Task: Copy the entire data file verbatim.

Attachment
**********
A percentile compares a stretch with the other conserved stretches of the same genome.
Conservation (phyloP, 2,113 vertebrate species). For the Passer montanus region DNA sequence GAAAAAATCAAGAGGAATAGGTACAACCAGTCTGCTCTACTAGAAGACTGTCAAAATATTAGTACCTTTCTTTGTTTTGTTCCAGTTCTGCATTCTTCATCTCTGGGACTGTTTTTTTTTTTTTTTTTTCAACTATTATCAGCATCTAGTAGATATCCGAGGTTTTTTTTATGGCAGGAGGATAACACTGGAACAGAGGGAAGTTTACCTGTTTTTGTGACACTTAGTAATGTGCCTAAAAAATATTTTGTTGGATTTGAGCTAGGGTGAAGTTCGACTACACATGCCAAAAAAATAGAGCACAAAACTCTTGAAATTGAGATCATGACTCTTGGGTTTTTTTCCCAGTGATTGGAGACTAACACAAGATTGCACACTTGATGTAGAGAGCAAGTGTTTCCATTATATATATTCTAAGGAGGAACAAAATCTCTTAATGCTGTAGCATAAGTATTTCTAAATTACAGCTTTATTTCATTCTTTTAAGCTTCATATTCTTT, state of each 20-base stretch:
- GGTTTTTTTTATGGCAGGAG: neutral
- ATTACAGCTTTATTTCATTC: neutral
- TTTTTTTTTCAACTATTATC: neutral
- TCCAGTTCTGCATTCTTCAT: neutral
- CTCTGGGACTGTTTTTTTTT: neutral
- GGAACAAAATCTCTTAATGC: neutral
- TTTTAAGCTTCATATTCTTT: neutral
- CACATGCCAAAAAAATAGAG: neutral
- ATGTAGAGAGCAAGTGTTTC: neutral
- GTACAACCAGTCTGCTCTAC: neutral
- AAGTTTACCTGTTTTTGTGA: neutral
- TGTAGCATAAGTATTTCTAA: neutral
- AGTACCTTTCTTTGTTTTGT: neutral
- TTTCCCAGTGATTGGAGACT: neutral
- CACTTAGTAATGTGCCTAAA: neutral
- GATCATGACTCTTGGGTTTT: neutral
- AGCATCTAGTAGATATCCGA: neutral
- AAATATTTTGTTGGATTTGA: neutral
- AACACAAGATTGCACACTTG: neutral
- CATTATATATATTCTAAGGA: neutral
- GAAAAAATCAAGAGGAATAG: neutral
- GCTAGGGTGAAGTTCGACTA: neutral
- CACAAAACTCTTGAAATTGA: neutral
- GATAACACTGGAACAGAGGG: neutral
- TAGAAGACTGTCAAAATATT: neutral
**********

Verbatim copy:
A percentile compares a stretch with the other conserved stretches of the same genome.
Conservation (phyloP, 2,113 vertebrate species). For the Passer montanus region DNA sequence GAAAAAATCAAGAGGAATAGGTACAACCAGTCTGCTCTACTAGAAGACTGTCAAAATATTAGTACCTTTCTTTGTTTTGTTCCAGTTCTGCATTCTTCATCTCTGGGACTGTTTTTTTTTTTTTTTTTTCAACTATTATCAGCATCTAGTAGATATCCGAGGTTTTTTTTATGGCAGGAGGATAACACTGGAACAGAGGGAAGTTTACCTGTTTTTGTGACACTTAGTAATGTGCCTAAAAAATATTTTGTTGGATTTGAGCTAGGGTGAAGTTCGACTACACATGCCAAAAAAATAGAGCACAAAACTCTTGAAATTGAGATCATGACTCTTGGGTTTTTTTCCCAGTGATTGGAGACTAACACAAGATTGCACACTTGATGTAGAGAGCAAGTGTTTCCATTATATATATTCTAAGGAGGAACAAAATCTCTTAATGCTGTAGCATAAGTATTTCTAAATTACAGCTTTATTTCATTCTTTTAAGCTTCATATTCTTT, state of each 20-base stretch:
- GGTTTTTTTTATGGCAGGAG: neutral
- ATTACAGCTTTATTTCATTC: neutral
- TTTTTTTTTCAACTATTATC: neutral
- TCCAGTTCTGCATTCTTCAT: neutral
- CTCTGGGACTGTTTTTTTTT: neutral
- GGAACAAAATCTCTTAATGC: neutral
- TTTTAAGCTTCATATTCTTT: neutral
- CACATGCCAAAAAAATAGAG: neutral
- ATGTAGAGAGCAAGTGTTTC: neutral
- GTACAACCAGTCTGCTCTAC: neutral
- AAGTTTACCTGTTTTTGTGA: neutral
- TGTAGCATAAGTATTTCTAA: neutral
- AGTACCTTTCTTTGTTTTGT: neutral
- TTTCCCAGTGATTGGAGACT: neutral
- CACTTAGTAATGTGCCTAAA: neutral
- GATCATGACTCTTGGGTTTT: neutral
- AGCATCTAGTAGATATCCGA: neutral
- AAATATTTTGTTGGATTTGA: neutral
- AACACAAGATTGCACACTTG: neutral
- CATTATATATATTCTAAGGA: neutral
- GAAAAAATCAAGAGGAATAG: neutral
- GCTAGGGTGAAGTTCGACTA: neutral
- CACAAAACTCTTGAAATTGA: neutral
- GATAACACTGGAACAGAGGG: neutral
- TAGAAGACTGTCAAAATATT: neutral